John R Secrest III: “It is my understanding that Otero County Magistrate Court does NOT have much of a back log. If there is a back log it is primarily due to covid restrictions impeding the court’s ability to operate per usual and in that instance, I would say more cases will need to be handled telephonically. There is always room for improvement.”
Both candidates demonstrate a passion for community and a sense of ethics that the magistrate’s office needs to rebuild its reputation in Otero County.
Magistrate Division 2
The race is between well-known Alamogordo MainStreet and arts advocate and realtor, Claudia Powell, verses Michal Ryan Suggs, the incumbent who was appointed to the Division II Magistrate Judge’s seat Feb. 20, 2018, by Gov. Susana Martinez after Judge James Scot Newton resigned from the bench.
Claudia Powell’s Experience per her website:” Claudia Powell has been part of this community working tirelessly as a relator since 1986 serving our military with impeccable service since 1986. Mrs. Powell has received the Military Relocation Specialist designation from the National Association of Realtors, Past President Alamogordo MainStreet, Director of the Tularosa Basin Historic Society, Otero County Habitat for Humanity, Past President Otero United Way and Past Director of the Flickinger Center for the Performing Arts.“
Michal Ryan Suggs Experience per the League of Women’s Voters: “Juris Doctor- Master’s degree in criminal justice from New Mexico State University, a graduate of the FBI National Academy in Quantico, Virginia, 21 years law enforcement experience, 6 years adjunct professor of criminal justice and 4 years incumbent as Otero County Magistrate.”
When asked what they would do about the backlog within the Magistrate System?
Claudia Powell: “My understanding is the backlog that was created during the Covid-19 crises is now cleared. However, if I were on the bench, I would work with the staff, within the legally bound confines, utilizing my years of collaboration and partnership skills to ensure we did all within our means locally to ease any backlog.”
Michal Ryan Suggs Experience per the League of Women’s Voters: “I can proudly say, there is no backlog of court cases in Otero County Magistrate Court. The court continued to operate throughout Covid. All of the Judges in the 12th Judicial District work tirelessly to serve the people. Whatever adjustments were needed to the docket to ensure timely access to justice were and continue to be made. Under my leadership as Presiding Judge, the speedy and fair resolution of cases has been and always will be a priority of the Otero County Magistrate Court. Our rights deserve this level of experience, knowledge, and continued commitment.”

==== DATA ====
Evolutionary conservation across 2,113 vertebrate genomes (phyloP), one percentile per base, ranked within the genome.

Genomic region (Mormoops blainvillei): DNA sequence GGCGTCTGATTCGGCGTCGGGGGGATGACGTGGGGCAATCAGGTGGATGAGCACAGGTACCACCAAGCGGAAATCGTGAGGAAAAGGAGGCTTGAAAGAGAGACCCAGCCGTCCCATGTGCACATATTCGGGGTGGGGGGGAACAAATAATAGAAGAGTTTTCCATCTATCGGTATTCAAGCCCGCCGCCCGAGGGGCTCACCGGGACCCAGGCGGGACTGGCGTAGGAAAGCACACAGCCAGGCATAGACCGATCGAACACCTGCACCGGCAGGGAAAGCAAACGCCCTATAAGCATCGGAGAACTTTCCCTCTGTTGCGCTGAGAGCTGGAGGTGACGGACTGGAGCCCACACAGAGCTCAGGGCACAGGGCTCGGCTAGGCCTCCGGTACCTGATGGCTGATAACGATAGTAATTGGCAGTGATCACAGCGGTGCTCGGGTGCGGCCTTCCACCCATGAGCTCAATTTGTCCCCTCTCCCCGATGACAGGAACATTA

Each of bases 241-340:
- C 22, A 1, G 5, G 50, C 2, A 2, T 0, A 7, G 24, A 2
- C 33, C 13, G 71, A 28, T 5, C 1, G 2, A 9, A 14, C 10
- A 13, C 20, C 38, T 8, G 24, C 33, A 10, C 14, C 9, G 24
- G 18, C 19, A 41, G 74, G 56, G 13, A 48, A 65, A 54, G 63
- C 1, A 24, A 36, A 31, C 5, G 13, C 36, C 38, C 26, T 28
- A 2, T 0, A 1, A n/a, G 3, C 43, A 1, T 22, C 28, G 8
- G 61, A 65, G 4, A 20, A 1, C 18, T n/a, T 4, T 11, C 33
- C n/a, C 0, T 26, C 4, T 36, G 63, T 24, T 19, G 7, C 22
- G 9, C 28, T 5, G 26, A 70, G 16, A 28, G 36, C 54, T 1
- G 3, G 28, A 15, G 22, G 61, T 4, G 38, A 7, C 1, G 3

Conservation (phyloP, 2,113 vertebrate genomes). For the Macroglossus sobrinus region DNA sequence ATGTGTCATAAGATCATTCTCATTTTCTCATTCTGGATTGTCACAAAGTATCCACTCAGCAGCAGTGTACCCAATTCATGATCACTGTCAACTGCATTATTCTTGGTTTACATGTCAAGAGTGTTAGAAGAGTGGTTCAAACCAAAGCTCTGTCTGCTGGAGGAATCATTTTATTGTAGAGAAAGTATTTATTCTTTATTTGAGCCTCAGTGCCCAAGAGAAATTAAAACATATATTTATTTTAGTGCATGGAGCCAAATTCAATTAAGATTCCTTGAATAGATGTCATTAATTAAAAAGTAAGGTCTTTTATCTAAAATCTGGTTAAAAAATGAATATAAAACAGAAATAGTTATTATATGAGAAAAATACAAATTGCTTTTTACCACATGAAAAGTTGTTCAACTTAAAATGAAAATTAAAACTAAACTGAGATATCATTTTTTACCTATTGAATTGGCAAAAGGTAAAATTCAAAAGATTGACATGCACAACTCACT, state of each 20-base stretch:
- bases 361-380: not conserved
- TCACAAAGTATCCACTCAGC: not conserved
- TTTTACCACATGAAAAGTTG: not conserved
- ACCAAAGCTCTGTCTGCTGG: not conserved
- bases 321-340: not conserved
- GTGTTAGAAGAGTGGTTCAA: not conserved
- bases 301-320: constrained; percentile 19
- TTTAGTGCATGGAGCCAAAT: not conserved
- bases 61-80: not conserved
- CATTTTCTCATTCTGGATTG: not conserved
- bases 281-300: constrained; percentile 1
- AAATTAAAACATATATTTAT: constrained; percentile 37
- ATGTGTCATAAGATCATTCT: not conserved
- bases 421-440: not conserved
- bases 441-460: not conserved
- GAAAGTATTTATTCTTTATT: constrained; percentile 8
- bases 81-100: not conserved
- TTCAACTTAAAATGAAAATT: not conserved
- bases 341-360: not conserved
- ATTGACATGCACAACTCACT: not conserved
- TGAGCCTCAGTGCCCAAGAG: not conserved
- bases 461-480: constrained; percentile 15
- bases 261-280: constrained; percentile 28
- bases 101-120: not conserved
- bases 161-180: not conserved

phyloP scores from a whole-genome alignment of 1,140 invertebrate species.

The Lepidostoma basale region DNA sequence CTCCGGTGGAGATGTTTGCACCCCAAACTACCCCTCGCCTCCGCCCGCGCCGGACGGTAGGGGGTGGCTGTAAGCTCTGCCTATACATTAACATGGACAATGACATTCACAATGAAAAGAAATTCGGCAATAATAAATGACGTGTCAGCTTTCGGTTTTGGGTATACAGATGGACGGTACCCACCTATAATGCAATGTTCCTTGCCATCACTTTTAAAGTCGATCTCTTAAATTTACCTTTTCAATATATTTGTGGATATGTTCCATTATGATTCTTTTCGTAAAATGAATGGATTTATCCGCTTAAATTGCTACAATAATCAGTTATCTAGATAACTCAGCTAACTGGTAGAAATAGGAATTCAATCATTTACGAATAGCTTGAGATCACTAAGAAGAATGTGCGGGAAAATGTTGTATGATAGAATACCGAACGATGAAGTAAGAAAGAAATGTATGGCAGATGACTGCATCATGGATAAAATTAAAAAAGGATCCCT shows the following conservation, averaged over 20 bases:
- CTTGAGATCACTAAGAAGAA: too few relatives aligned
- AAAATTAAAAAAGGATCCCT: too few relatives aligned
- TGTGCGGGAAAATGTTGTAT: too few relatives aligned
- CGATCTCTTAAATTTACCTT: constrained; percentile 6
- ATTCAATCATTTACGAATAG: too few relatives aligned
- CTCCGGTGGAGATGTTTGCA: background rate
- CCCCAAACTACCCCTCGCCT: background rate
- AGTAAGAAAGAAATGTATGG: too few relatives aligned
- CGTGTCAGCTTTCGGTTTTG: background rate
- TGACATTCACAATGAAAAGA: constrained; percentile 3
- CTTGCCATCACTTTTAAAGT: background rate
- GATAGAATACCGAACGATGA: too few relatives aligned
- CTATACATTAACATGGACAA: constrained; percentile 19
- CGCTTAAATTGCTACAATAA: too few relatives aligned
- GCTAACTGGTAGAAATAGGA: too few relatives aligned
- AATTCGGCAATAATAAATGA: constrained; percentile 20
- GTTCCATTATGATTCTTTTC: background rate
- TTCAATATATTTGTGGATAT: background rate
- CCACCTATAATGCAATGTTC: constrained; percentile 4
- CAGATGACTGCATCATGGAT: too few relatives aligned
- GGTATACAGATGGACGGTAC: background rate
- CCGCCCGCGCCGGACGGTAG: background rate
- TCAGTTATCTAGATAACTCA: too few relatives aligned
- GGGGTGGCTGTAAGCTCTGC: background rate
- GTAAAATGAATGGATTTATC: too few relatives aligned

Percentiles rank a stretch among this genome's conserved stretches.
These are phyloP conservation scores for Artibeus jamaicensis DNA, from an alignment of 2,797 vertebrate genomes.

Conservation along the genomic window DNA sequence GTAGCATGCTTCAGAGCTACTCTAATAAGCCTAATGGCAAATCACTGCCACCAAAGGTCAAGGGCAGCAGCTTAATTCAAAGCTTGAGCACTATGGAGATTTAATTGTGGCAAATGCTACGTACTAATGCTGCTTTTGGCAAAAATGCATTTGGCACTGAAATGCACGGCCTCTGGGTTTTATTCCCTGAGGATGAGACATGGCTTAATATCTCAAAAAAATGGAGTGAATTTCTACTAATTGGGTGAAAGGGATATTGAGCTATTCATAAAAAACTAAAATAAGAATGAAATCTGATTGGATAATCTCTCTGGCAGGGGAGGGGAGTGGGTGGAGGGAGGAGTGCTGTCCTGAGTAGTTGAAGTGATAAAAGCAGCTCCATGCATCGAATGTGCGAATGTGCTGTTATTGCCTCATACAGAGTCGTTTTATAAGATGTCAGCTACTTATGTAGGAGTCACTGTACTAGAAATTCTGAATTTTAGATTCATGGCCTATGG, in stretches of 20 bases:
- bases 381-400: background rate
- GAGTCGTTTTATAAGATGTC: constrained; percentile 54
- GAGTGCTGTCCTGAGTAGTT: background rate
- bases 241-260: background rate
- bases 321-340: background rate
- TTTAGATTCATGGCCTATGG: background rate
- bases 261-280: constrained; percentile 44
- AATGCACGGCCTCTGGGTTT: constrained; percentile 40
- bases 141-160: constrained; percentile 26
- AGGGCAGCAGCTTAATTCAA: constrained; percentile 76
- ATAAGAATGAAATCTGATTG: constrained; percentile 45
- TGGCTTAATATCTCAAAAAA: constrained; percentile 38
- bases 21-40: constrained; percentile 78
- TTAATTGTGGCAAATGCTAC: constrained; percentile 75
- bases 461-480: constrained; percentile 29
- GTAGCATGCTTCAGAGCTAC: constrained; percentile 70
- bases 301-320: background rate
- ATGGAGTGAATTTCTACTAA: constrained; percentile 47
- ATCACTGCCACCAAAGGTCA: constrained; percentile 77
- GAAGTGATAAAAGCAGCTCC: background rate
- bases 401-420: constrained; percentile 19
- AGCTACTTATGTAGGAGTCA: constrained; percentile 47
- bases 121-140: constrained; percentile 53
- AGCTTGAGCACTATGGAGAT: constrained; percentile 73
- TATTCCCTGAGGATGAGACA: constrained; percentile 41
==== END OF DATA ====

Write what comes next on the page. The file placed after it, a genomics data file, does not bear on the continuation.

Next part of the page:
The other race that has proven, interesting, is the race for Otero County Commissioner District Two, formerly occupied by the controversial Couy Griffin. The two candidates to win the primaries are Amy Barela on the Republican side, verses Stephanie Dubois, on the Democratic side. Both candidates won a contested primary.
The race was considered initially an easy win for Amy Barela given the district leans heavily Red and heavily conservative. However, politics, judicial rulings and an appointment by the Governor of Ms. Dubois into the seat of which Couy Griffin was removed by judicial order has created many interesting dynamics into the race.
Political scientist and pollsters watching the district competition believed it an easy win for Ms. Barella. Speculation was that there would be a backlash, due to the judicial removal of Couy Griffin, thus a wave of Republican voters activated and to the polls.
Ms. Barella has easily outraised, outspent and outpaced Ms. Dubois in advertising, door knocking and overall visibility.
Ms. Dubois on the other hand, received an appointment to the vacant position by the Governor with swearing in to occur on 10/28/22.